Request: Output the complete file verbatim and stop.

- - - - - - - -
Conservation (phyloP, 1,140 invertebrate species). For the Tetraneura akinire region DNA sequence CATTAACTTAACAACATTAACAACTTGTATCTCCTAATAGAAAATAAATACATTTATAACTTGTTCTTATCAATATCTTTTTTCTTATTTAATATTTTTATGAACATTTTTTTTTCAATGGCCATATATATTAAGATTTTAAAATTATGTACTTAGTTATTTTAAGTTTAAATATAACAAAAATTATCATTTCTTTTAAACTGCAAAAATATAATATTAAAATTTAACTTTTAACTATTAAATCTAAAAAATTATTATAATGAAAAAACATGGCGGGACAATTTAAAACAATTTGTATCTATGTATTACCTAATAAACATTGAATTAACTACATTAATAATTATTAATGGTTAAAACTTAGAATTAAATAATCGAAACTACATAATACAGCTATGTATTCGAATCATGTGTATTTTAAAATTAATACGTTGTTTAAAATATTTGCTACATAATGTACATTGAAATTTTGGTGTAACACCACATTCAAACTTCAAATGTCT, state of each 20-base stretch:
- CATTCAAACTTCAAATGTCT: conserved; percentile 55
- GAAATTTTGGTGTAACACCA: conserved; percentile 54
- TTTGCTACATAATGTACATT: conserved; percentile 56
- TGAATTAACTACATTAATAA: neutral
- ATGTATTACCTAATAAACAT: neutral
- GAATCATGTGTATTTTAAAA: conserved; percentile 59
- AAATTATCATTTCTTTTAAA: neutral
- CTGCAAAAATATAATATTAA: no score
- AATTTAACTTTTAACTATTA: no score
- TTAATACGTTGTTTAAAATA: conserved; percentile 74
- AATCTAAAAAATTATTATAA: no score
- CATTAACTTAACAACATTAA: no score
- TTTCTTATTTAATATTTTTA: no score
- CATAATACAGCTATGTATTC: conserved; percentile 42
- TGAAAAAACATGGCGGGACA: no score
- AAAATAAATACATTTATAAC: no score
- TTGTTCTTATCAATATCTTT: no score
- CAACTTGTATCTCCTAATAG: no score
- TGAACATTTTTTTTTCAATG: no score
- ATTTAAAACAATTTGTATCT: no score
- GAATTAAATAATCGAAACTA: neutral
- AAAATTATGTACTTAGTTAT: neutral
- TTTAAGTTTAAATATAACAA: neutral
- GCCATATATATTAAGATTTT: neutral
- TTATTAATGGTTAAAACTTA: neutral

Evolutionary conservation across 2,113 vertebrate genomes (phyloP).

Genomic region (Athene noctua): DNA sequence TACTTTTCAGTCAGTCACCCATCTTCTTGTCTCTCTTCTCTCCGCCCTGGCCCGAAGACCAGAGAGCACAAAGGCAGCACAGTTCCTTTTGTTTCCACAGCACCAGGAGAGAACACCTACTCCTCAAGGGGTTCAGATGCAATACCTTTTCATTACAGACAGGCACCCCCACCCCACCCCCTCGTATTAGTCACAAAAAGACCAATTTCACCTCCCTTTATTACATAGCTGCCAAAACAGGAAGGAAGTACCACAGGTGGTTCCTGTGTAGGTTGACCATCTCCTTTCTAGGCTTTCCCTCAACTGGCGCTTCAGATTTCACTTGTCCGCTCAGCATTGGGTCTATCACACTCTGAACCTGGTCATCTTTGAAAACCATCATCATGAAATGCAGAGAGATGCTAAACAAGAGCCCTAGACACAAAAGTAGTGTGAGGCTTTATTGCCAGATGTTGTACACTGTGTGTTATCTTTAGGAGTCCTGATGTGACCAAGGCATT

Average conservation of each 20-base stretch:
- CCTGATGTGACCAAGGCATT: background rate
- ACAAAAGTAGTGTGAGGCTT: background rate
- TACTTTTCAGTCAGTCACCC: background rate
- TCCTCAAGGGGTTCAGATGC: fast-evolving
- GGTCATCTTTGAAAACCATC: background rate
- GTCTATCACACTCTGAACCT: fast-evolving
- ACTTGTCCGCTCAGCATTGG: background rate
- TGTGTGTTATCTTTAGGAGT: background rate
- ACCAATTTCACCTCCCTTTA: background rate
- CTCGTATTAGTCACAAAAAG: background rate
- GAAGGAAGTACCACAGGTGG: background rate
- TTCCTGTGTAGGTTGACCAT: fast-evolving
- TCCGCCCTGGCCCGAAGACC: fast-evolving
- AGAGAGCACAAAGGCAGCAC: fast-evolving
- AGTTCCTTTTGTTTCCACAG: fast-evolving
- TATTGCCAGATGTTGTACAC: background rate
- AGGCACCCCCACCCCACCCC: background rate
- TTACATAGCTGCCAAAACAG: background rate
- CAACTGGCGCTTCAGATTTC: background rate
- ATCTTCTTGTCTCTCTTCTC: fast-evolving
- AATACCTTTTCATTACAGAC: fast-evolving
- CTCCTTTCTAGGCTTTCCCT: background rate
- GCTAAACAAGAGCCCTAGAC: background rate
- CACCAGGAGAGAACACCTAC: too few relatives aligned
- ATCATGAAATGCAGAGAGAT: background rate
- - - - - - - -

Conservation (phyloP, 1,140 invertebrate species). For the Tetraneura akinire region DNA sequence CATTAACTTAACAACATTAACAACTTGTATCTCCTAATAGAAAATAAATACATTTATAACTTGTTCTTATCAATATCTTTTTTCTTATTTAATATTTTTATGAACATTTTTTTTTCAATGGCCATATATATTAAGATTTTAAAATTATGTACTTAGTTATTTTAAGTTTAAATATAACAAAAATTATCATTTCTTTTAAACTGCAAAAATATAATATTAAAATTTAACTTTTAACTATTAAATCTAAAAAATTATTATAATGAAAAAACATGGCGGGACAATTTAAAACAATTTGTATCTATGTATTACCTAATAAACATTGAATTAACTACATTAATAATTATTAATGGTTAAAACTTAGAATTAAATAATCGAAACTACATAATACAGCTATGTATTCGAATCATGTGTATTTTAAAATTAATACGTTGTTTAAAATATTTGCTACATAATGTACATTGAAATTTTGGTGTAACACCACATTCAAACTTCAAATGTCT, state of each 20-base stretch:
- CATTCAAACTTCAAATGTCT: conserved; percentile 55
- GAAATTTTGGTGTAACACCA: conserved; percentile 54
- TTTGCTACATAATGTACATT: conserved; percentile 56
- TGAATTAACTACATTAATAA: neutral
- ATGTATTACCTAATAAACAT: neutral
- GAATCATGTGTATTTTAAAA: conserved; percentile 59
- AAATTATCATTTCTTTTAAA: neutral
- CTGCAAAAATATAATATTAA: no score
- AATTTAACTTTTAACTATTA: no score
- TTAATACGTTGTTTAAAATA: conserved; percentile 74
- AATCTAAAAAATTATTATAA: no score
- CATTAACTTAACAACATTAA: no score
- TTTCTTATTTAATATTTTTA: no score
- CATAATACAGCTATGTATTC: conserved; percentile 42
- TGAAAAAACATGGCGGGACA: no score
- AAAATAAATACATTTATAAC: no score
- TTGTTCTTATCAATATCTTT: no score
- CAACTTGTATCTCCTAATAG: no score
- TGAACATTTTTTTTTCAATG: no score
- ATTTAAAACAATTTGTATCT: no score
- GAATTAAATAATCGAAACTA: neutral
- AAAATTATGTACTTAGTTAT: neutral
- TTTAAGTTTAAATATAACAA: neutral
- GCCATATATATTAAGATTTT: neutral
- TTATTAATGGTTAAAACTTA: neutral

Evolutionary conservation across 2,113 vertebrate genomes (phyloP).

Genomic region (Athene noctua): DNA sequence TACTTTTCAGTCAGTCACCCATCTTCTTGTCTCTCTTCTCTCCGCCCTGGCCCGAAGACCAGAGAGCACAAAGGCAGCACAGTTCCTTTTGTTTCCACAGCACCAGGAGAGAACACCTACTCCTCAAGGGGTTCAGATGCAATACCTTTTCATTACAGACAGGCACCCCCACCCCACCCCCTCGTATTAGTCACAAAAAGACCAATTTCACCTCCCTTTATTACATAGCTGCCAAAACAGGAAGGAAGTACCACAGGTGGTTCCTGTGTAGGTTGACCATCTCCTTTCTAGGCTTTCCCTCAACTGGCGCTTCAGATTTCACTTGTCCGCTCAGCATTGGGTCTATCACACTCTGAACCTGGTCATCTTTGAAAACCATCATCATGAAATGCAGAGAGATGCTAAACAAGAGCCCTAGACACAAAAGTAGTGTGAGGCTTTATTGCCAGATGTTGTACACTGTGTGTTATCTTTAGGAGTCCTGATGTGACCAAGGCATT

Average conservation of each 20-base stretch:
- CCTGATGTGACCAAGGCATT: background rate
- ACAAAAGTAGTGTGAGGCTT: background rate
- TACTTTTCAGTCAGTCACCC: background rate
- TCCTCAAGGGGTTCAGATGC: fast-evolving
- GGTCATCTTTGAAAACCATC: background rate
- GTCTATCACACTCTGAACCT: fast-evolving
- ACTTGTCCGCTCAGCATTGG: background rate
- TGTGTGTTATCTTTAGGAGT: background rate
- ACCAATTTCACCTCCCTTTA: background rate
- CTCGTATTAGTCACAAAAAG: background rate
- GAAGGAAGTACCACAGGTGG: background rate
- TTCCTGTGTAGGTTGACCAT: fast-evolving
- TCCGCCCTGGCCCGAAGACC: fast-evolving
- AGAGAGCACAAAGGCAGCAC: fast-evolving
- AGTTCCTTTTGTTTCCACAG: fast-evolving
- TATTGCCAGATGTTGTACAC: background rate
- AGGCACCCCCACCCCACCCC: background rate
- TTACATAGCTGCCAAAACAG: background rate
- CAACTGGCGCTTCAGATTTC: background rate
- ATCTTCTTGTCTCTCTTCTC: fast-evolving
- AATACCTTTTCATTACAGAC: fast-evolving
- CTCCTTTCTAGGCTTTCCCT: background rate
- GCTAAACAAGAGCCCTAGAC: background rate
- CACCAGGAGAGAACACCTAC: too few relatives aligned
- ATCATGAAATGCAGAGAGAT: background rate